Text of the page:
Date of Award


Document Type


Degree Name

Doctor of Philosophy (PhD)


Natural Resources

First Advisor

Gillian Galford

Second Advisor

Jennie C. Stephens


Intersections of food, energy, and water systems (the FEW nexus) pose many sustainability and governance challenges, including risks to ecosystems, inequitable distribution of benefits and harms across populations, and reliance on distant sources for food, energy, and water. Nexus-based approaches can offer more holistic pathways for societal transitions to FEW systems that are just and sustainable, but tend to focus narrowly on inputs (e.g. water ‘for’ energy) in ways that do little to address the historical roots and structural underpinnings of current system inadequacies, thus risking their perpetuation.

This dissertation widens the FEW nexus in two contexts in which the nexus extends well beyond inputs, and uses network analysis to characterize the rapidly-shifting global energy system at the core of extractive activities in both cases. Chapter 2 provides an integrated assessment of the trans-boundary FEW nexus in the Denver region, considering impacts of extensive hydraulic fracturing of the Niobrara shale on both agricultural activity and water resources.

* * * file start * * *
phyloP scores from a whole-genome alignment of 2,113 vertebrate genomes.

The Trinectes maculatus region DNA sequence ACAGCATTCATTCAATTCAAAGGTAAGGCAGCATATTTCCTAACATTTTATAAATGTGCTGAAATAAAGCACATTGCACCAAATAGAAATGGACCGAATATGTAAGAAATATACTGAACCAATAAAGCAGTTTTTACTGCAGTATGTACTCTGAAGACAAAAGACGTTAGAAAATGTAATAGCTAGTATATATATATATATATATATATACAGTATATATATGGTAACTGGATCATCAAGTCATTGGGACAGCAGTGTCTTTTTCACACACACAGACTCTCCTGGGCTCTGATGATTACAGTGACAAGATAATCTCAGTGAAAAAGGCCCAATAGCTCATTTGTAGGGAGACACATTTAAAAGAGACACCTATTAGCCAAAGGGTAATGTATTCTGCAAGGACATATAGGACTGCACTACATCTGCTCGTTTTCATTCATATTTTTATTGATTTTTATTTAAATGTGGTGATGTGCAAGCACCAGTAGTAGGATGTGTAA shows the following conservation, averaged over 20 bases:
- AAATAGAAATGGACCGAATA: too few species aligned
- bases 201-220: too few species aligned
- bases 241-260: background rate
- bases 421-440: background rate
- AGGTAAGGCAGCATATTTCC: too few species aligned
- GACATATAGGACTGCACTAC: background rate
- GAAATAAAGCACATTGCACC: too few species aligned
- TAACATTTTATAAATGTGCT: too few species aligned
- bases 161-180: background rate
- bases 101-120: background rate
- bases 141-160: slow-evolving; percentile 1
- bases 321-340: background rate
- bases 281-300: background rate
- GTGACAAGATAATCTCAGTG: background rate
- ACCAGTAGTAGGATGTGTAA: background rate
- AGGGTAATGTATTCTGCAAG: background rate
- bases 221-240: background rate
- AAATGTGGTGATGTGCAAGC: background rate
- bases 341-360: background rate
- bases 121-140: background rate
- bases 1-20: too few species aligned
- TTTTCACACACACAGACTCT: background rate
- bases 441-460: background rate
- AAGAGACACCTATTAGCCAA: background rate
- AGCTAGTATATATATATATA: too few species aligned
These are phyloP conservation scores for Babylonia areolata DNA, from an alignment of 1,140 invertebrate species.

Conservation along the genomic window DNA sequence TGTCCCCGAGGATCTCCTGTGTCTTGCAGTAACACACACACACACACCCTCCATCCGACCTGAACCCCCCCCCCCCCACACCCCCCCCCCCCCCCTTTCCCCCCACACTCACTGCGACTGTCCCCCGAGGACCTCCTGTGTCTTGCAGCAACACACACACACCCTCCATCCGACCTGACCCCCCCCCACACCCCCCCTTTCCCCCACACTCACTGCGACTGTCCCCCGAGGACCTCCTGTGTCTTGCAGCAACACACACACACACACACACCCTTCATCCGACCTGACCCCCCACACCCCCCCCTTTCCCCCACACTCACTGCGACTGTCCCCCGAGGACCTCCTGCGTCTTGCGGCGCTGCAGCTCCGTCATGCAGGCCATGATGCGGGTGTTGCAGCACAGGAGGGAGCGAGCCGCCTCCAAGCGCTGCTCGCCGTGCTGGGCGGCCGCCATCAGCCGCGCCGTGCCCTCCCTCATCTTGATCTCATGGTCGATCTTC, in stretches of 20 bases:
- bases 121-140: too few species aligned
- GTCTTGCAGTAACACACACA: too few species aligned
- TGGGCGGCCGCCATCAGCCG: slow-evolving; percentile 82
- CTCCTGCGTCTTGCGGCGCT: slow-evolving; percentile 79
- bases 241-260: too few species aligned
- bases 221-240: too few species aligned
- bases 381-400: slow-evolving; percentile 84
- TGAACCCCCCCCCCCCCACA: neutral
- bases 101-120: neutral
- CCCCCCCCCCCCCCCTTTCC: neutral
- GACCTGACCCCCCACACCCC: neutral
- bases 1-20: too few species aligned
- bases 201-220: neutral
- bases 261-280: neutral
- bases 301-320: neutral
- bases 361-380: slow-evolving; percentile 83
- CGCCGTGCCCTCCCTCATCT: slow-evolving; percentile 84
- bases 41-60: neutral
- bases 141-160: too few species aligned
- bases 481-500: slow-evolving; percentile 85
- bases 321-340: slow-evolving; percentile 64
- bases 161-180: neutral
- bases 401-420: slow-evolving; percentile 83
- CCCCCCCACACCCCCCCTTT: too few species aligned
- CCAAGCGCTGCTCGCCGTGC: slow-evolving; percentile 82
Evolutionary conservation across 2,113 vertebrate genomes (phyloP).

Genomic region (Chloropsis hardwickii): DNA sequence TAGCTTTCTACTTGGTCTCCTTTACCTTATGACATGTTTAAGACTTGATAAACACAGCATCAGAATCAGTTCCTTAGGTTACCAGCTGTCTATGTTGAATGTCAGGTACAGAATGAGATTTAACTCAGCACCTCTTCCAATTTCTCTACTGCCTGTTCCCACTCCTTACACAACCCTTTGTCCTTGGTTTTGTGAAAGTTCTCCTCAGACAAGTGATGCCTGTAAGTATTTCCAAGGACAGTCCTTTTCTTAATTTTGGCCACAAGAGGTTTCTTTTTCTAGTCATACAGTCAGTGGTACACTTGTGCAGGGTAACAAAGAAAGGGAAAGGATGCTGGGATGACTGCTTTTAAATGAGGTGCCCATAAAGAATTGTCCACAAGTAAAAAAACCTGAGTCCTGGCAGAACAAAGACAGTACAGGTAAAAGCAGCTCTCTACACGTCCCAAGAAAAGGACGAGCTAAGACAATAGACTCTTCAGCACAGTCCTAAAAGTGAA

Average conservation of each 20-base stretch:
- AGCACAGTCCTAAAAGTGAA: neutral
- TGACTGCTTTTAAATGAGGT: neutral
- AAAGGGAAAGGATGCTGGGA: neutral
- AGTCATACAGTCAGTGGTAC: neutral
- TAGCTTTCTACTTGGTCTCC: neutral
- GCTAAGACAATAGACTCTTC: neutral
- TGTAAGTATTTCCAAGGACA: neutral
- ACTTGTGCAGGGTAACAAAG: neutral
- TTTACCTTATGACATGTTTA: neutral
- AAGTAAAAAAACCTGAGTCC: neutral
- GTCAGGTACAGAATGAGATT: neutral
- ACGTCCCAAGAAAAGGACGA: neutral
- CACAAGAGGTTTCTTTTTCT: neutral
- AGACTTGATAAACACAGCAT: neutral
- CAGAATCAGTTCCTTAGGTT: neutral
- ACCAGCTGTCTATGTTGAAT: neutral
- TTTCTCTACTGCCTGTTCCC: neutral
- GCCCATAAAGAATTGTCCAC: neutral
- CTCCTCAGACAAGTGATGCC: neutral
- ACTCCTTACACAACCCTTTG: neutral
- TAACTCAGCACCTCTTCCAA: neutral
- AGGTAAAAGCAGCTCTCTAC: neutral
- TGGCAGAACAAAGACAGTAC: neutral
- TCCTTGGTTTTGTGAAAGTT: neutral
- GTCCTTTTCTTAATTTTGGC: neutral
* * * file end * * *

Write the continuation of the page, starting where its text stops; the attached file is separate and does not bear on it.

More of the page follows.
Chapter 3 extends the FEW nexus to incorporate materials and directly address embodied injustices and transboundary sustainability, and illustrates this expanded framing by linking the northward expansion of the ‘forest frontier’ to the James Bay hydroelectric megaproject in Eeyou Istchee/ Jamesie, Quebec. We estimate the region's interlinked forest disturbances from hydropower, mining, clearcutting, fire, and roads since 1975 to be about 106,000 km2, an area four times the size of Vermont, which receives about one-third of its electricity from Hydro-Quebec.

Finally, Chapter 4 employs network analysis to examine global oil and gas extraction from 2014 to 2018, highlighting cooperation (‘collusion’) among global investor-owned, hybrid, and national oil and gas companies in the face of existential threats to the industry that crystallized around the US election of 2016. At a system level, the interdependence, global reach, and combined power of the major extractors point to the necessity of a supply-side approach to the reduction of global carbon emissions.



Number of Pages

270 p.